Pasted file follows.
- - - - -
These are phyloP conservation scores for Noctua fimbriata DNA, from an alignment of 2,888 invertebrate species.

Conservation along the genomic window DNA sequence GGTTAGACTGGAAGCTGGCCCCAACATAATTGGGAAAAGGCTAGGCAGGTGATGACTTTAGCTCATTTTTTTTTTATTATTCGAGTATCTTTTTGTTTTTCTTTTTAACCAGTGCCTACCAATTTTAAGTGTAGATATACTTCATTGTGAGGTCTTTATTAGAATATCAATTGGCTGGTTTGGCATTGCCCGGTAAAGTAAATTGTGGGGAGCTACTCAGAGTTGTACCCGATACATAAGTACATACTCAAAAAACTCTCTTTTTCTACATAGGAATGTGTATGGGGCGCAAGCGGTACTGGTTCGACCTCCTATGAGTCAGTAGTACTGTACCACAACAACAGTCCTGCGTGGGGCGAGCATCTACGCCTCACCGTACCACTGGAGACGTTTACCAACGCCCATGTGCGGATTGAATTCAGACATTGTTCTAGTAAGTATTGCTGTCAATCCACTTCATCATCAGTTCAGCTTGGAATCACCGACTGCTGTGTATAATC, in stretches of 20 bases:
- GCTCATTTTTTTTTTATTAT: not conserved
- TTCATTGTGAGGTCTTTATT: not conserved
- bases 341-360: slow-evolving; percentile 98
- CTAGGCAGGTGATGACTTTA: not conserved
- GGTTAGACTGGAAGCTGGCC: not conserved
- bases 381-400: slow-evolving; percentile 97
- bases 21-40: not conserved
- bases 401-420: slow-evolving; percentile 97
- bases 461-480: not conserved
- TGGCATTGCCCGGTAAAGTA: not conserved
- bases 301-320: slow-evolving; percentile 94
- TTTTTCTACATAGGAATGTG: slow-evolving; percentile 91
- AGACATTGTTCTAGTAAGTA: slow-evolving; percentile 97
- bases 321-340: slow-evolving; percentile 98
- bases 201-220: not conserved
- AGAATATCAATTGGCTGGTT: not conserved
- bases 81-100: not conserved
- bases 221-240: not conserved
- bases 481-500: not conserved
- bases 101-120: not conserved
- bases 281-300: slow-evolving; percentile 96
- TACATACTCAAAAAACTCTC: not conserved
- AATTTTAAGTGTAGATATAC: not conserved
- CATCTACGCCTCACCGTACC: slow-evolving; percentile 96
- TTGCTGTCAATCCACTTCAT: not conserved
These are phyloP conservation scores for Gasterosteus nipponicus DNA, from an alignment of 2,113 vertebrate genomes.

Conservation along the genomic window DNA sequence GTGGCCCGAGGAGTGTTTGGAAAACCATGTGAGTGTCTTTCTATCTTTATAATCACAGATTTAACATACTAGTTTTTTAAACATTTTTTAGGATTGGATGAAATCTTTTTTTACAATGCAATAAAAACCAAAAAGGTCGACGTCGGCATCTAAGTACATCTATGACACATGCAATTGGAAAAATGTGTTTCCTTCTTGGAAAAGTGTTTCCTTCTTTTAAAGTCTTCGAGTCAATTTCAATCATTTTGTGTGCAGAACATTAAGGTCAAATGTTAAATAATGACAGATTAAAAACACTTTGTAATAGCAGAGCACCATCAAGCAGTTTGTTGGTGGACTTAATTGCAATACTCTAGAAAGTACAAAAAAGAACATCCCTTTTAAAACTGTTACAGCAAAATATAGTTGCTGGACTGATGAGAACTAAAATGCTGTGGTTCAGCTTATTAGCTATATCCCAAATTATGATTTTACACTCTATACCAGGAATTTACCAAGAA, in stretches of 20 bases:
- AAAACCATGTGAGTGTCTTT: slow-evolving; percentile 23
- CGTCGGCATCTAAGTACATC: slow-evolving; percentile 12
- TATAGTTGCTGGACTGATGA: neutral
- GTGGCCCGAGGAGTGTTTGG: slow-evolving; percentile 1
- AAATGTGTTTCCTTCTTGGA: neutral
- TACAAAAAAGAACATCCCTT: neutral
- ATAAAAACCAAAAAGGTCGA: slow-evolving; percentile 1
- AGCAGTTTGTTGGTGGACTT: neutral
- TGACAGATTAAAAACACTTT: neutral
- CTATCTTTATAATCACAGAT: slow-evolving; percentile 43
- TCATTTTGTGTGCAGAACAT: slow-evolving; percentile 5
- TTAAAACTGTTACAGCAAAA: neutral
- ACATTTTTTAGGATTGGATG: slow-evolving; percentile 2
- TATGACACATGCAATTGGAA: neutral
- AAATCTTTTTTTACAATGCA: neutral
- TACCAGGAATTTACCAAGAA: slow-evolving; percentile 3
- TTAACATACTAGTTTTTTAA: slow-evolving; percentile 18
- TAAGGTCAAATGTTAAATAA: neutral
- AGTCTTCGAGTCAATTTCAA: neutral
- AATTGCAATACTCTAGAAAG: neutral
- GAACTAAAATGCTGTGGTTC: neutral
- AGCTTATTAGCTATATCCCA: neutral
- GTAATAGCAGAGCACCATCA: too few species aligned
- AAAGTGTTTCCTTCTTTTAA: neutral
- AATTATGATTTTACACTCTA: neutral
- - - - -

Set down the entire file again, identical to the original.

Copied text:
These are phyloP conservation scores for Noctua fimbriata DNA, from an alignment of 2,888 invertebrate species.

Conservation along the genomic window DNA sequence GGTTAGACTGGAAGCTGGCCCCAACATAATTGGGAAAAGGCTAGGCAGGTGATGACTTTAGCTCATTTTTTTTTTATTATTCGAGTATCTTTTTGTTTTTCTTTTTAACCAGTGCCTACCAATTTTAAGTGTAGATATACTTCATTGTGAGGTCTTTATTAGAATATCAATTGGCTGGTTTGGCATTGCCCGGTAAAGTAAATTGTGGGGAGCTACTCAGAGTTGTACCCGATACATAAGTACATACTCAAAAAACTCTCTTTTTCTACATAGGAATGTGTATGGGGCGCAAGCGGTACTGGTTCGACCTCCTATGAGTCAGTAGTACTGTACCACAACAACAGTCCTGCGTGGGGCGAGCATCTACGCCTCACCGTACCACTGGAGACGTTTACCAACGCCCATGTGCGGATTGAATTCAGACATTGTTCTAGTAAGTATTGCTGTCAATCCACTTCATCATCAGTTCAGCTTGGAATCACCGACTGCTGTGTATAATC, in stretches of 20 bases:
- GCTCATTTTTTTTTTATTAT: not conserved
- TTCATTGTGAGGTCTTTATT: not conserved
- bases 341-360: slow-evolving; percentile 98
- CTAGGCAGGTGATGACTTTA: not conserved
- GGTTAGACTGGAAGCTGGCC: not conserved
- bases 381-400: slow-evolving; percentile 97
- bases 21-40: not conserved
- bases 401-420: slow-evolving; percentile 97
- bases 461-480: not conserved
- TGGCATTGCCCGGTAAAGTA: not conserved
- bases 301-320: slow-evolving; percentile 94
- TTTTTCTACATAGGAATGTG: slow-evolving; percentile 91
- AGACATTGTTCTAGTAAGTA: slow-evolving; percentile 97
- bases 321-340: slow-evolving; percentile 98
- bases 201-220: not conserved
- AGAATATCAATTGGCTGGTT: not conserved
- bases 81-100: not conserved
- bases 221-240: not conserved
- bases 481-500: not conserved
- bases 101-120: not conserved
- bases 281-300: slow-evolving; percentile 96
- TACATACTCAAAAAACTCTC: not conserved
- AATTTTAAGTGTAGATATAC: not conserved
- CATCTACGCCTCACCGTACC: slow-evolving; percentile 96
- TTGCTGTCAATCCACTTCAT: not conserved
These are phyloP conservation scores for Gasterosteus nipponicus DNA, from an alignment of 2,113 vertebrate genomes.

Conservation along the genomic window DNA sequence GTGGCCCGAGGAGTGTTTGGAAAACCATGTGAGTGTCTTTCTATCTTTATAATCACAGATTTAACATACTAGTTTTTTAAACATTTTTTAGGATTGGATGAAATCTTTTTTTACAATGCAATAAAAACCAAAAAGGTCGACGTCGGCATCTAAGTACATCTATGACACATGCAATTGGAAAAATGTGTTTCCTTCTTGGAAAAGTGTTTCCTTCTTTTAAAGTCTTCGAGTCAATTTCAATCATTTTGTGTGCAGAACATTAAGGTCAAATGTTAAATAATGACAGATTAAAAACACTTTGTAATAGCAGAGCACCATCAAGCAGTTTGTTGGTGGACTTAATTGCAATACTCTAGAAAGTACAAAAAAGAACATCCCTTTTAAAACTGTTACAGCAAAATATAGTTGCTGGACTGATGAGAACTAAAATGCTGTGGTTCAGCTTATTAGCTATATCCCAAATTATGATTTTACACTCTATACCAGGAATTTACCAAGAA, in stretches of 20 bases:
- AAAACCATGTGAGTGTCTTT: slow-evolving; percentile 23
- CGTCGGCATCTAAGTACATC: slow-evolving; percentile 12
- TATAGTTGCTGGACTGATGA: neutral
- GTGGCCCGAGGAGTGTTTGG: slow-evolving; percentile 1
- AAATGTGTTTCCTTCTTGGA: neutral
- TACAAAAAAGAACATCCCTT: neutral
- ATAAAAACCAAAAAGGTCGA: slow-evolving; percentile 1
- AGCAGTTTGTTGGTGGACTT: neutral
- TGACAGATTAAAAACACTTT: neutral
- CTATCTTTATAATCACAGAT: slow-evolving; percentile 43
- TCATTTTGTGTGCAGAACAT: slow-evolving; percentile 5
- TTAAAACTGTTACAGCAAAA: neutral
- ACATTTTTTAGGATTGGATG: slow-evolving; percentile 2
- TATGACACATGCAATTGGAA: neutral
- AAATCTTTTTTTACAATGCA: neutral
- TACCAGGAATTTACCAAGAA: slow-evolving; percentile 3
- TTAACATACTAGTTTTTTAA: slow-evolving; percentile 18
- TAAGGTCAAATGTTAAATAA: neutral
- AGTCTTCGAGTCAATTTCAA: neutral
- AATTGCAATACTCTAGAAAG: neutral
- GAACTAAAATGCTGTGGTTC: neutral
- AGCTTATTAGCTATATCCCA: neutral
- GTAATAGCAGAGCACCATCA: too few species aligned
- AAAGTGTTTCCTTCTTTTAA: neutral
- AATTATGATTTTACACTCTA: neutral